UK closes consultation on student immigration; Tighter controls likely

For some non-EU citizens who wish to study in the UK, applying now for a student visa may be advisable. The UK Government concluded a consultation on stricter student immigration rules on 31 January 2011. Immigration Minister Damien Green has said recently that stricter regulations are "in the best interest of legitimate students".

According to the UK Border Agency, the eight-week consultation received over 30,000 responses. The consultation proposed a number of measures for curbing UK student immigration, including:

  • reducing the number of people coming to the UK to study at 'below degree' level
  • introducing tougher English language requirements
  • making students prove academic progression to extend their visa
  • limiting student work-rights and reducing the circumstances under which a student can bring family members to the UK
  • implementing a stricter accreditation process for educationalinstitutions, with more rigorous inspections

Presumably, many of the responses to the consultation were from people working in the education sector who stand the lose under stricter student immigration rules. The education sector is a 5 billion pound-per-year industry in the UK and depends heavily on higher fees paid by international students who come to study on a Tier 4 (Student) visa.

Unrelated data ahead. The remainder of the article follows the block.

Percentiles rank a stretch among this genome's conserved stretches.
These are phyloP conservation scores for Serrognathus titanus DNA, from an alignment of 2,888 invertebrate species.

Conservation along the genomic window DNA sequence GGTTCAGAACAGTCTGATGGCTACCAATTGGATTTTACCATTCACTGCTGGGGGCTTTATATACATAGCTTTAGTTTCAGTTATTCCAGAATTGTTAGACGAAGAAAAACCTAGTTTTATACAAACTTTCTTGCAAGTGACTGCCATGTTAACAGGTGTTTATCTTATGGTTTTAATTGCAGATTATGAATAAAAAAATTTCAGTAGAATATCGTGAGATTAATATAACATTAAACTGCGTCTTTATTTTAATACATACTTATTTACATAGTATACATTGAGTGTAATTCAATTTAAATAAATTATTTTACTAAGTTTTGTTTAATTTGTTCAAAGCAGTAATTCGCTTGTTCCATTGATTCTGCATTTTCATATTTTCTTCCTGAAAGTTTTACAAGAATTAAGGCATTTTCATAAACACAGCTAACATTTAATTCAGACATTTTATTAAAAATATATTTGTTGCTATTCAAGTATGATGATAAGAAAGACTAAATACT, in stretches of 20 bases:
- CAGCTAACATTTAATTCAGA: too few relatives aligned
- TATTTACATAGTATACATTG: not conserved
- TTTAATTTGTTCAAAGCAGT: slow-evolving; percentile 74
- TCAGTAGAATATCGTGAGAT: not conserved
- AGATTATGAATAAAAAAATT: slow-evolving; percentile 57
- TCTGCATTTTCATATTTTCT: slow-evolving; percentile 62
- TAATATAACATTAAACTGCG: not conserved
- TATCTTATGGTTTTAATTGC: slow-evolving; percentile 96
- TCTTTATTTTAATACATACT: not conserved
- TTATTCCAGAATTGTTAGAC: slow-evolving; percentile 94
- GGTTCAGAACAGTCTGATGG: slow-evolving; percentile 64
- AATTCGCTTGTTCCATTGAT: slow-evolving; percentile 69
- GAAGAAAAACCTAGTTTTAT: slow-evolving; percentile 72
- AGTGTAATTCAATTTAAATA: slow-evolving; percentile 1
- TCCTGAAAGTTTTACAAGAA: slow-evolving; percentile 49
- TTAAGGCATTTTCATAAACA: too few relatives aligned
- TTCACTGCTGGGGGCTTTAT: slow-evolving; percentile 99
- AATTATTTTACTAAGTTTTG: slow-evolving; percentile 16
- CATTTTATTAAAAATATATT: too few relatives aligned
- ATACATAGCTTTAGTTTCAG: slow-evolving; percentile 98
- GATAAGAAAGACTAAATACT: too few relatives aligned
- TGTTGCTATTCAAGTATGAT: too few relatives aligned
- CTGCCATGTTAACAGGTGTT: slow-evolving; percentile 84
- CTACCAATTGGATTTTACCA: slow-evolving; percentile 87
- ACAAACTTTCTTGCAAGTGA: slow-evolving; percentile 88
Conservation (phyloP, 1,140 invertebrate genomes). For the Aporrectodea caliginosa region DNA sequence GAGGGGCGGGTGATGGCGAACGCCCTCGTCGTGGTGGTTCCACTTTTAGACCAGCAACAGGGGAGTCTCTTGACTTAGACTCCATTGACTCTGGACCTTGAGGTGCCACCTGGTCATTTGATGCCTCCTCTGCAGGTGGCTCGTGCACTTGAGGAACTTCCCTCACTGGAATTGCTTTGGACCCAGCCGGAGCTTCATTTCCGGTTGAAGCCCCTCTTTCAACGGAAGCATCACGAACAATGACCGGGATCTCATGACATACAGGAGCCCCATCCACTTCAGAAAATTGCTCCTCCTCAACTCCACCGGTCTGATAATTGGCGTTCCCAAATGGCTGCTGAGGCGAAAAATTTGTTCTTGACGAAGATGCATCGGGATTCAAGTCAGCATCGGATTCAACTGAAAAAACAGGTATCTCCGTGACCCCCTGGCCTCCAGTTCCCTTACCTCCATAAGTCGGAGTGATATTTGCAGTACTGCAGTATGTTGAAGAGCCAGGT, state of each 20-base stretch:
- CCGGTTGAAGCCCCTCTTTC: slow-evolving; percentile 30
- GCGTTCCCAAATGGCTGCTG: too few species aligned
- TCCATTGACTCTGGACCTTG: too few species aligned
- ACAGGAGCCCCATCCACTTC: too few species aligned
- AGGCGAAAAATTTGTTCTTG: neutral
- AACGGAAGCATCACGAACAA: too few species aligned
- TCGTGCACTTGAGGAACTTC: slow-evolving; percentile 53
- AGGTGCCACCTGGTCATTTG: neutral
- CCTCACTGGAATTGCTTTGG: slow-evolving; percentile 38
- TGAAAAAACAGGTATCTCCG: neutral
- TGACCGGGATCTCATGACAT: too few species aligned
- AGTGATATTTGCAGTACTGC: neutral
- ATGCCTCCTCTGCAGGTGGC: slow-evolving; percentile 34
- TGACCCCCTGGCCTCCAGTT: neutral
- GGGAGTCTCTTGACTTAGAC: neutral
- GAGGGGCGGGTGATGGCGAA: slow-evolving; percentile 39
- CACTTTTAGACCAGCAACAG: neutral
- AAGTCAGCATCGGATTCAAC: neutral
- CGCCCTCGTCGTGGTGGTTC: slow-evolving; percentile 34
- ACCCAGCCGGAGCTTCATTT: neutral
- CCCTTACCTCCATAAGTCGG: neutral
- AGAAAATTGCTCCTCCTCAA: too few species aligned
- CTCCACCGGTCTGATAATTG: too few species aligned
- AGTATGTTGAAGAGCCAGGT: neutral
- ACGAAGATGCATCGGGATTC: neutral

In a speech to the Reform Think Tank conference in London, Green said that he recognised the importance of student immigration to the UK's economy, but that he wanted to eliminate abuses in the system; He mentioned disreputable colleges as being a problem.

"Some of those who come to study at less reputable institutions are genuinely in search of education which they do not receive," Green said.

"They may have been misled by questionable agents overseas or by these colleges. In either case, unsuspecting students may end up out of pocket, without the education they wanted and stuck illegally in the UK," he added.

Green said the Government would "do nothing to prevent those coming here to study degree level courses", although its unclear whether some or all of the proposed measures -- such as family re-unification and work rights -- would apply to those studying degree level courses.

The UK Border Agency said the results of the consultation would be announced in the coming weeks.